England hope Stuart Broad will be able to rejoin their bowling attack today after a bruised arm prevented him from taking part in their opening burst at Australia.
Broad was struck by a short delivery from James Pattinson on his way to making 24 in England's first- innings total of 215, and did not take the field at Trent Bridge for the first 21 overs of Australia's reply, which had reached 75 for 4 at the close.
Broad had a cortisone injection in the same area 10 days ago, to ensure he could play in the first Test, but England insist the latest problem is unrelated to that one. He had treatment last night and England planned to assess him this morning before deciding if and when he can bowl here.
Because this is an external injury, Broad would be able to bowl as soon as he takes the field. Without him, the workload of Steven Finn and Jimmy Anderson, who took two Australian wickets apiece, would increase considerably.
"We're hopeful he will be OK, although I don't know the extent of the damage," said Finn, who had Shane Watson and Ed Cowan caught in the slips with consecutive deliveries. "If not, I'd have to bowl a few more overs, but we have other bowlers who could be handy in these conditions. Graeme Swann can also be very dangerous on this pitch and we would have to rotate."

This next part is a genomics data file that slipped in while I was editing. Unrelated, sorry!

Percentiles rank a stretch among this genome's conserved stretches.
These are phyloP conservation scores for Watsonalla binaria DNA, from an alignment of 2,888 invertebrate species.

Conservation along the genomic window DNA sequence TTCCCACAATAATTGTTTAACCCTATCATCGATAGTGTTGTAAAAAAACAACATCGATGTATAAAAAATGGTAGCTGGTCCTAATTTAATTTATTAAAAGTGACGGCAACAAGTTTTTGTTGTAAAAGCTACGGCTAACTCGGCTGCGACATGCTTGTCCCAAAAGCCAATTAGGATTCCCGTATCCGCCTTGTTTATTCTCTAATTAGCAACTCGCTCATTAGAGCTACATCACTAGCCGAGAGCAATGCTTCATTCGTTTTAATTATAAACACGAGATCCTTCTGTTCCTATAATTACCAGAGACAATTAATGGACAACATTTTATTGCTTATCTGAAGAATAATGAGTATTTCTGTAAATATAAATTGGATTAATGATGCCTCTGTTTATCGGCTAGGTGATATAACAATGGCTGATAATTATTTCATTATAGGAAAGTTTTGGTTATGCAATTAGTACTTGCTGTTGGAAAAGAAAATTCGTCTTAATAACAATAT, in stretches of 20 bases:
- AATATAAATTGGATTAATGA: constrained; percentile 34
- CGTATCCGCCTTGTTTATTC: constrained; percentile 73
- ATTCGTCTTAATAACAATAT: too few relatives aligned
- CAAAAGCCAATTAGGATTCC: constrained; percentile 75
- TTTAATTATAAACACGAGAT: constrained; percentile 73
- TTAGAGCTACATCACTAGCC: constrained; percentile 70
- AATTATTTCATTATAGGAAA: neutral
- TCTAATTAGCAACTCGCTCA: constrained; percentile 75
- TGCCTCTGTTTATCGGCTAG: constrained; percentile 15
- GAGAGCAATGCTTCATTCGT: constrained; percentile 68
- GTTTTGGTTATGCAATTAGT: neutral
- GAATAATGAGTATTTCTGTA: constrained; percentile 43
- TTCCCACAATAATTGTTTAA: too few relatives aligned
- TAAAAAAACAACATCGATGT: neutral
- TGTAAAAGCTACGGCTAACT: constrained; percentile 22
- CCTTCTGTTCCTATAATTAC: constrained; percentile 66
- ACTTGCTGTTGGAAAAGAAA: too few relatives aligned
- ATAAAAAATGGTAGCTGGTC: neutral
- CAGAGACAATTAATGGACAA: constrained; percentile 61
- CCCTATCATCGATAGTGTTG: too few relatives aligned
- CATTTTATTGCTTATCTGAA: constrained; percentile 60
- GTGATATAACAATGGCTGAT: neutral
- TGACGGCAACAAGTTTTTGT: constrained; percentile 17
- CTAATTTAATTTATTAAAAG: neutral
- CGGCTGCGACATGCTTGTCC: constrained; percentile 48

Peter Siddle was Australia's most successful bowler, finishing with 5 for 50, although most of his wickets were brought about as much by poor batting as good bowling.
The evidence of day one confirmed the pre-Ashes suspicion that bowling is Australia's stronger suit, and their pace attack of Siddle, Pattinson and Mitchell Starc looks effective. When England were dismissed in 59 overs after winning the toss, predictions of a 5-0 whitewash of Australia already appeared unlikely to be fulfilled.
Fortunately, England have excellent bowlers of their own. Anderson became England's third-most prolific Test bowler with a beauty to dismiss Michael Clarke. It was Anderson's 308th wicket and moved him ahead of Fred Trueman.
By stumps, Anderson had reached 309 after earning a generous leg- before decision against Chris Rogers. "We have seen Jimmy do that with magic deliveries before," said Finn. "To get the Australian captain like that was exceptional for us and we hope he can do it a few more times in the series. Maybe we just have our noses in front."
Fragile though their batting looked, Australia showed enough to convince their new coach, Darren Lehmann, that they will be competitive. They also plan to attack England's tail with the kind of short-pitched bowling that Broad received from Pattinson.
Lehmann said: "We're really confident. We were pleased to bowl them out for 215 and hopefully the odds [against an Australian win] will come down.
"As for Broad, we don't like to see anyone get hurt but we plan to be quite aggressive with their tail all series. England probably used the new ball better than we did and we need to bat well tomorrow."